How to make us all a little better, starting with teenagers1st January 2021
They’re starting with teenagers, because we all know that they are the most irritating human beings to be around, and need the most improvement.
Actually, that might not be the reason. Philanthropist Eric Schmidt, the former Google Alphabet executive chairman and investor who is behind the program, believes that it is around this age that extraordinary people can be identified. Through the Schmidt Foundation, he has launched Rise for the World, a global program to find the most promising 15 to 17-year-olds wherever they are. Of these, a hundred will receive a scholarship to make the world a better place.
But for once, unlike most scholarships, not only the scholarship winners benefit. The application process has been designed with input from experts such as Angela Duckworth, psychologist and author of Grit, to develop all the applicants as they proceed through the process. In signing up the teenagers are asked to record a video describing the problem they would like to use their lives to solve, and what steps they’ve already taken to solve it. They can record the first and subsequent videos as often as they like. The videos of other applicants are available to be viewed and a couple of simple grading scales ask the viewer to give constructive feedback on the videos of others. So a continual improvement process is established, which encourages the teens to reflect on themselves, their performance, practice their delivery, and improve their answers.
To complete the first phase of their application they’re also challenged to think about the ways in which they are privileged and describe actions they can take to become the person they want to be. Through it all they exchange feedback with others, so there’s a signal to indicate room for improvement, but no scope for bullying or disparagement. Is anyone else who’s wondering when the adult version of this lands? Imagine a productive TikTok or a constructive Twitter.
In the next phase of the application there are a series of short videos by high-profile people from a range of different fields. Duckworth describes the quality of grit and asks teens to record a video describing how they’ve overcome an obstacle. Sal Kahn, founder of the Kahn Academy, asks them to teach us something and, in perhaps my favourite module, reminds them that life is not all earnestness and ambition by asking them to record a video designed to make others laugh.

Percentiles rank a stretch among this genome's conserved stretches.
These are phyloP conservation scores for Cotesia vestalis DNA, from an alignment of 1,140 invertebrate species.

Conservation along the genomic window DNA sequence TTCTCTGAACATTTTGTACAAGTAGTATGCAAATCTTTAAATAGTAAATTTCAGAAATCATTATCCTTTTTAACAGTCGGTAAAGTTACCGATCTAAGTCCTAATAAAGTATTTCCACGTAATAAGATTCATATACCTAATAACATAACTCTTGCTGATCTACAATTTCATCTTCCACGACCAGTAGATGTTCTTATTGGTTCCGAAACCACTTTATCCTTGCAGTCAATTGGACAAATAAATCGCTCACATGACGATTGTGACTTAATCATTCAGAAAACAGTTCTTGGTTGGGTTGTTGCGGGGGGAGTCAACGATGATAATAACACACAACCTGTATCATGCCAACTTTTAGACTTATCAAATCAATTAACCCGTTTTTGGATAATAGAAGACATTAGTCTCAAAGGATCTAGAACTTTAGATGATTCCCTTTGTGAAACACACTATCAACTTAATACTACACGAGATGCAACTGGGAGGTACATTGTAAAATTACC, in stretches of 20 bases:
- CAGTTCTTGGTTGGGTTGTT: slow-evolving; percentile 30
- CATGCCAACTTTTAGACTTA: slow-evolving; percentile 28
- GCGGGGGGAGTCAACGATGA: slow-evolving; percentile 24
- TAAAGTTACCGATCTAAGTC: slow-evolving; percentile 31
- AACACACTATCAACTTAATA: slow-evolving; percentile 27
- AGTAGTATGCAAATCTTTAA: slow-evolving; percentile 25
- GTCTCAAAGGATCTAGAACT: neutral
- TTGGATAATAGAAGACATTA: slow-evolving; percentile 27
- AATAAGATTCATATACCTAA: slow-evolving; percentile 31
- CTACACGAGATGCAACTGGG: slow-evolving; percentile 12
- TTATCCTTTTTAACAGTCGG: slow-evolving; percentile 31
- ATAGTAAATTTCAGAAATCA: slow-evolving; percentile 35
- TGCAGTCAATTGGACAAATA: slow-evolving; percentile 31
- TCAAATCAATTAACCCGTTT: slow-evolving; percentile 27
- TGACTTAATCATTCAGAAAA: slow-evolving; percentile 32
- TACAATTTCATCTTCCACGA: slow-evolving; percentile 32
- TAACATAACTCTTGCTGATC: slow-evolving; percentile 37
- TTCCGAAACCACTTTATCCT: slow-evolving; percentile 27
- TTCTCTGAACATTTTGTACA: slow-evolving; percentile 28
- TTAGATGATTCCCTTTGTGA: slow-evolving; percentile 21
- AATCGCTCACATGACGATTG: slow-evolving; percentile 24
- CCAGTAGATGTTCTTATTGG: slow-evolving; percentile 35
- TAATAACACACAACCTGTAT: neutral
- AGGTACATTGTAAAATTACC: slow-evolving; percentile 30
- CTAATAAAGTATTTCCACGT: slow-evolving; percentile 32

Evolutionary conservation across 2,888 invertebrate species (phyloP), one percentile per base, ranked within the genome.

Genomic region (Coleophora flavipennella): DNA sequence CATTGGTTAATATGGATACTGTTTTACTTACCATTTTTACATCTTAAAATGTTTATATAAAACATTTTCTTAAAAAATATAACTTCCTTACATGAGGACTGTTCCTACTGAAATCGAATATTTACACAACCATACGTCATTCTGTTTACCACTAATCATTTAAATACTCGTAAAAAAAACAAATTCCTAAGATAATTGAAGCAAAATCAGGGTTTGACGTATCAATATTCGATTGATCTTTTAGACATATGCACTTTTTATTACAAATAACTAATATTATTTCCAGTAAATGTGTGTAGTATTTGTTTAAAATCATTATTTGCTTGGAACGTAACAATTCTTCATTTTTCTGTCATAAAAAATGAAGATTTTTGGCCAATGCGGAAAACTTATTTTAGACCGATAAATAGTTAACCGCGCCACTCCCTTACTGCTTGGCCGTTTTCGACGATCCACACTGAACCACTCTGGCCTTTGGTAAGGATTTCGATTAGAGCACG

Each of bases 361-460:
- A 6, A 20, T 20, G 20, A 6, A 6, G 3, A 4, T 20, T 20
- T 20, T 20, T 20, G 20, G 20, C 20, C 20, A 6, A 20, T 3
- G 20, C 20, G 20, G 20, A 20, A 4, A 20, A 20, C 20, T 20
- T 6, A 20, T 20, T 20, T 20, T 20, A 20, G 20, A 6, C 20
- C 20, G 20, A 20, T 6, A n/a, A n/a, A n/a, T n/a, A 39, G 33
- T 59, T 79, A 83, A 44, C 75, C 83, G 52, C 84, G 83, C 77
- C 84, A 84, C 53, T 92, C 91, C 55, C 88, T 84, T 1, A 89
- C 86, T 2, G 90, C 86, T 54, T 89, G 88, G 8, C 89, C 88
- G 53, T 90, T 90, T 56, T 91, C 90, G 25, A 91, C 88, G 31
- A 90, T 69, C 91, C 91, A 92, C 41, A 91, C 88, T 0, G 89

In a module eliciting some of the most interesting responses, Noah Bopp from the School for Ethics and Global Leadership, gets the teens to reflect on action versus activism by explaining the exploitative origins of much of the world’s cocoa harvest and asking the sweet-toothed children whether they would still eat chocolate now they know how it is produced. Like it or not, there is no way to honestly answer these questions without being improved by the process, which is all part of the foundation’s dastardly plan.
So even if you just got that far and didn’t complete the eight-week project or win a place at the global summit, you’d have done something good for yourself and ultimately us all.
It also means that, as well as hooking up the clever kids we know, adults can play along in the background by thinking about the answers as well.
Bregman may not be much of a prophet but he’s a decent historian. He knows what humanity has achieved and that we can strive for more. The quest for improvement is more valuable and less dangerous than destination utopia. Perhaps we can make this year better by pretending to be teens.
Parnell Palme McGuinness is managing director strategy and policy at strategic communications firm Agenda C.
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